PARIS (Reuters) – France will cut domestic business taxes to help companies weather a coronavirus crisis that has underscored the country’s over-dependence on imports, new Prime Minister Jean Castex said on Wednesday.
Outlining his policy priorities, Castex did not say how the tax relief – long sought by companies – would be financed but said that French taxpayers would not be called on to pay more.
“The crisis has confirmed that we must now transform our industry,” Castex said in his first appearance before lawmakers since his July 3 appointment at the head of President Emmanuel Macron’s reshuffled government.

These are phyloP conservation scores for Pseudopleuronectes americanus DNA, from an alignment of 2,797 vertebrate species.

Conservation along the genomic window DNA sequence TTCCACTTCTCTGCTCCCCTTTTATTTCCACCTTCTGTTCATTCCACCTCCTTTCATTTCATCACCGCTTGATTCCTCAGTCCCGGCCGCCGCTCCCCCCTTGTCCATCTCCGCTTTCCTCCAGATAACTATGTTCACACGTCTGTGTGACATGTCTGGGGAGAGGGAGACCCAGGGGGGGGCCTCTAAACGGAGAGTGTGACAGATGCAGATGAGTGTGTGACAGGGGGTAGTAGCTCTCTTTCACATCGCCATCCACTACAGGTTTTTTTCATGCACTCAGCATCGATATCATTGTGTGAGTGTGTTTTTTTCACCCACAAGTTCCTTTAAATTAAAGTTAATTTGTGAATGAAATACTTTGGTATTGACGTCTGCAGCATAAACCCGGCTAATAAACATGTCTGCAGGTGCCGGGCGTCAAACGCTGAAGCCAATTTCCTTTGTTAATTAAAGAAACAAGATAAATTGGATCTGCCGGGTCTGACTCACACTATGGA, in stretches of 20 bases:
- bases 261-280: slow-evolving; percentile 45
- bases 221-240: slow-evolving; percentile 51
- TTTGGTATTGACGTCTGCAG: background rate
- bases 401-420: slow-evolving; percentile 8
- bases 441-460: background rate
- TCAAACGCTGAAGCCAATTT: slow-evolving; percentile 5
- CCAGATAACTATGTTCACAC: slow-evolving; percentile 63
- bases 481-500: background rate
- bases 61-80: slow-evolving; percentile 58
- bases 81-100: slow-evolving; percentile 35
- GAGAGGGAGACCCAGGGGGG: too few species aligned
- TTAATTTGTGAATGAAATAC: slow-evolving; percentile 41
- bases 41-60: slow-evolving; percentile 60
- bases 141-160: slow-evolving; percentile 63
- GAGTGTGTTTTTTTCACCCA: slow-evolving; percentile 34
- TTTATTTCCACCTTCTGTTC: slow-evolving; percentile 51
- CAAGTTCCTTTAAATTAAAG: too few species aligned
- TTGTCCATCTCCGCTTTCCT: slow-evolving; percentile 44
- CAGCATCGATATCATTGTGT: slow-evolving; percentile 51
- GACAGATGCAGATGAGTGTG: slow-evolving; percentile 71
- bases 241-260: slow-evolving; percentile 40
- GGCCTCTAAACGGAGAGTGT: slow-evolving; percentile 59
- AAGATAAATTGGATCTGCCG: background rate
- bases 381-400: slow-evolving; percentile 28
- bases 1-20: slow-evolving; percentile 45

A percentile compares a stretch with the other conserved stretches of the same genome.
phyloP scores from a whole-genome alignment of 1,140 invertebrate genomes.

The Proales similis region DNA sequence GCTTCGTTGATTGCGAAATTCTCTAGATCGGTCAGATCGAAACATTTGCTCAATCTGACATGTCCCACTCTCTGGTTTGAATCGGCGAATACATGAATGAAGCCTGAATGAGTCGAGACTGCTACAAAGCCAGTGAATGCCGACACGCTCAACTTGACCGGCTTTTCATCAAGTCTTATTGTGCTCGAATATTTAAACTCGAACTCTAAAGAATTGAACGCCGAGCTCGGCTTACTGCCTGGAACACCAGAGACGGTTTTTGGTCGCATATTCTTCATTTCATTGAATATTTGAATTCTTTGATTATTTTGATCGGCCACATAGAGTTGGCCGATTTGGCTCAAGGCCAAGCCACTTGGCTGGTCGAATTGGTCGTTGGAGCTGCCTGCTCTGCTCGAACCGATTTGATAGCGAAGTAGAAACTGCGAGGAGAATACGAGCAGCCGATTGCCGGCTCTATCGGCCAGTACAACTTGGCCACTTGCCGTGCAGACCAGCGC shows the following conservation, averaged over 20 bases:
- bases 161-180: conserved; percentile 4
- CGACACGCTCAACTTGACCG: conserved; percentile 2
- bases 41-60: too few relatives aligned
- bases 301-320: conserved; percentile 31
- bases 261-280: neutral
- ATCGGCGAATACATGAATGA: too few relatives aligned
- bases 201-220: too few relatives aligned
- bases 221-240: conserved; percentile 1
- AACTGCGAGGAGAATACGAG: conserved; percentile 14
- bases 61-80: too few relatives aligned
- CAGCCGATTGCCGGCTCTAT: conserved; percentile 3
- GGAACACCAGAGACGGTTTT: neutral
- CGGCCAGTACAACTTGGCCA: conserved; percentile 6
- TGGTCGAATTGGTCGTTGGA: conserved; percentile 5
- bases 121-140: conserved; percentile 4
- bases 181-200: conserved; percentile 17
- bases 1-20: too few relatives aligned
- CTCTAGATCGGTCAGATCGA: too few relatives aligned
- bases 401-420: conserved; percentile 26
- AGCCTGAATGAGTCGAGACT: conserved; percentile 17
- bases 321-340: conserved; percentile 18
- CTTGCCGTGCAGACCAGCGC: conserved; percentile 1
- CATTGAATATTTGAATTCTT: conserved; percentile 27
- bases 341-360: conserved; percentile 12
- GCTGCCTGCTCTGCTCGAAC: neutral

“We will ease taxes that weigh on producing in France,” Castex added.
A 100-billion-euro ($114 billion) economic recovery package to be discussed with employers and unions on Friday will include 40 billion in support for domestic industry and services including tax breaks, he said.
Production taxes are a raft of levies companies must pay in France on top of the normal corporate income tax and are imposed on things such as commercial and industrial property and also include a contribution to value added.
The finance ministry estimates production taxes are worth a combined 77 billion euros ($88 billion) – twice the EU average and seven times more than in Germany – and French firms often complain they are a major problem for their competitiveness.
(Reporting by Laurence Frost and Leigh Thomas; Editing by Mark Heinrich, William Maclean)